Café and Restaurant Manager



Bar attendant and Barista

Housekeeper *

Automobile driver*

Tourism and Travel Adviser

Hotel and Motel Manager


Some of these occupations will be identified as being too low a skill level to be considered for entry to Australia under the skilled migration program (those asterisked).



I mean what a pack of nongs in this government. We have thousands of Cooks waiting patiently to be processed and gain their permanent residency for years and now DIAC says we have a shortage! It seems they are prepared to allow temporary sponsored 457 workers as cooks from overseas while they cannot even look after the ones on bridging visas in Australia.


If this discussion paper wasn't true I wouldn't actually believe this is happening.


Have a look for yourself;


BTW in the Oxford Dictionary (nong) means: a foolish or stupid person 



Regional Employment Hot Spots?  
Rent for this place in Tasmania is bound to go up


Looking for a chance of a Regional sponsored visa? 


What better opportunity but to pack your bags, skip out before your next rent payment and travel to an exotic location in Australia, identified as the future tourism hot spots.


These fabulous locations are;


Broome, WA

Red Centre NT

Sydney, NSW

Regional VIC

Tropical North QLD

Kangaroo Island, SA

Regional TAS

Canberra, ACT


For those in Sydney already, please disregard this notice.


I think somebody forgot to tell the Australian government Department of Resources Energy and Tourism department that Sydney may feel regional in the west but in reality it is not.


Hmmm, Canberra, regional? Well seems that the Prime Minister had that Captain Cook feeling this week, so I guess so.


Check out the details;





Need a Clean Sheet?  
Never approach a smiling police officer to ask him how to obtain a police certificate

Depending upon the country, obtaining a police record check can be a frustrating experience.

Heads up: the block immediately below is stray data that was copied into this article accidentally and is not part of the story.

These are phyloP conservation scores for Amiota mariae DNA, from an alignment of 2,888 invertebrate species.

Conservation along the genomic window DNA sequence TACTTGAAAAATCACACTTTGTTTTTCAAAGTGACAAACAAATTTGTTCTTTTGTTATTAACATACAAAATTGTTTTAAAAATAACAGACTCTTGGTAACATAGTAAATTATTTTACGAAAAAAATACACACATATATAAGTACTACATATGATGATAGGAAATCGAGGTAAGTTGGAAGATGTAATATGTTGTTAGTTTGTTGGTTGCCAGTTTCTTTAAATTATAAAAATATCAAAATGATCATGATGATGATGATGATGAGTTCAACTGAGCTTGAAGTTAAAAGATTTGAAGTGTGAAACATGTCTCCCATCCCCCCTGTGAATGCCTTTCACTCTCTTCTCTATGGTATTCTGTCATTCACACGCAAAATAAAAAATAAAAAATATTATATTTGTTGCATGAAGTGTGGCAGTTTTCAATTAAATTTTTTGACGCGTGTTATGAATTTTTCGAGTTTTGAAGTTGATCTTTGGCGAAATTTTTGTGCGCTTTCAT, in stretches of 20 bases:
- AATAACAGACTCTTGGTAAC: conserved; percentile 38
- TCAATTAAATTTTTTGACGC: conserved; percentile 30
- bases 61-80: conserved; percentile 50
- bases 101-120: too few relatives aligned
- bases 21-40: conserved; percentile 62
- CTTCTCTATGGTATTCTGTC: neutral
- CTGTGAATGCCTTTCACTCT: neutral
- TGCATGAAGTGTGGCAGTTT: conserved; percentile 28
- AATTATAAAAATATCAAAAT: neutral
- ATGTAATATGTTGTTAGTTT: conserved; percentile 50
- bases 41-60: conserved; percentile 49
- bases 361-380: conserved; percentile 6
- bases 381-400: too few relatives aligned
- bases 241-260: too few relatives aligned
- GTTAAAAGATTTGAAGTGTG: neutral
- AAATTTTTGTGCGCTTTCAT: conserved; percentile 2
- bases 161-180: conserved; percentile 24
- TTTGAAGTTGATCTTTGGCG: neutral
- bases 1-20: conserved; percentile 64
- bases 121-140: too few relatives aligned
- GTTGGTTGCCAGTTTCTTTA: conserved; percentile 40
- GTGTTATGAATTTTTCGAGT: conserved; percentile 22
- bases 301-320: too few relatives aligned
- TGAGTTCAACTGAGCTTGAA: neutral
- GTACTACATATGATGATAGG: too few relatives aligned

Never fear, DIAC has tried to help you by publishing this insightful guide to escape from the Temple of Doom.

Good luck.


Some light reading?                                       

Have a few spare minutes and nothing to do? Try reading one of our riveting historical newsletters to give you a buzz.

Won't exactly blow your mind but might rattle loose a filling.

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Kind regards,


Karl Konrad: Managing Director and

Jee Eun HAN, Executive Manager     

Australian Immigration Law Services

MARN: 9904238, 0850073 

AILS stuff photo
 At Australian Immigration Law Services (AILS), we offer professional advice and practical solutions to all migration matters. Our team of licensed agents and consultants specialise in various areas of immigration law, such as skilled migration, business, family, and reviews.








So cooks are in shortage now? 


Perhaps someone better have a quiet word to the Minister just to remind him that there are probably thousands of Cooks still dangling on the end of his GSM pipeline wondering if they are ever going to get their visas. 


To think he is now considering importing temporary residents on a 457 visa to make up the shortfall is really too stupid to believe.


Why not give those who have studied here the visa first and then see if there is still a shortage.


Or, how about putting Cook back on the current SOL and let the vocational sector develop courses which involve a 3-6 month work placement so students can develop real skills for the job market. 


Anyway for goodness sake, lets get all of these students stuck in the GSM pipeline out into the real world with a proper PR visa so they can use the skills they have learnt here in Australia.








Karl Konrad

Managing Director 

Karl Konrad



Han Photo with Jacket

Executive Manager

Jee Eun HAN

Australian Immigration Law Services  

phone: 61 2 92791991 | fax: 61 2 9279 1994
email: | website: 


 Level 13, 37 York Street Sydney NSW 2000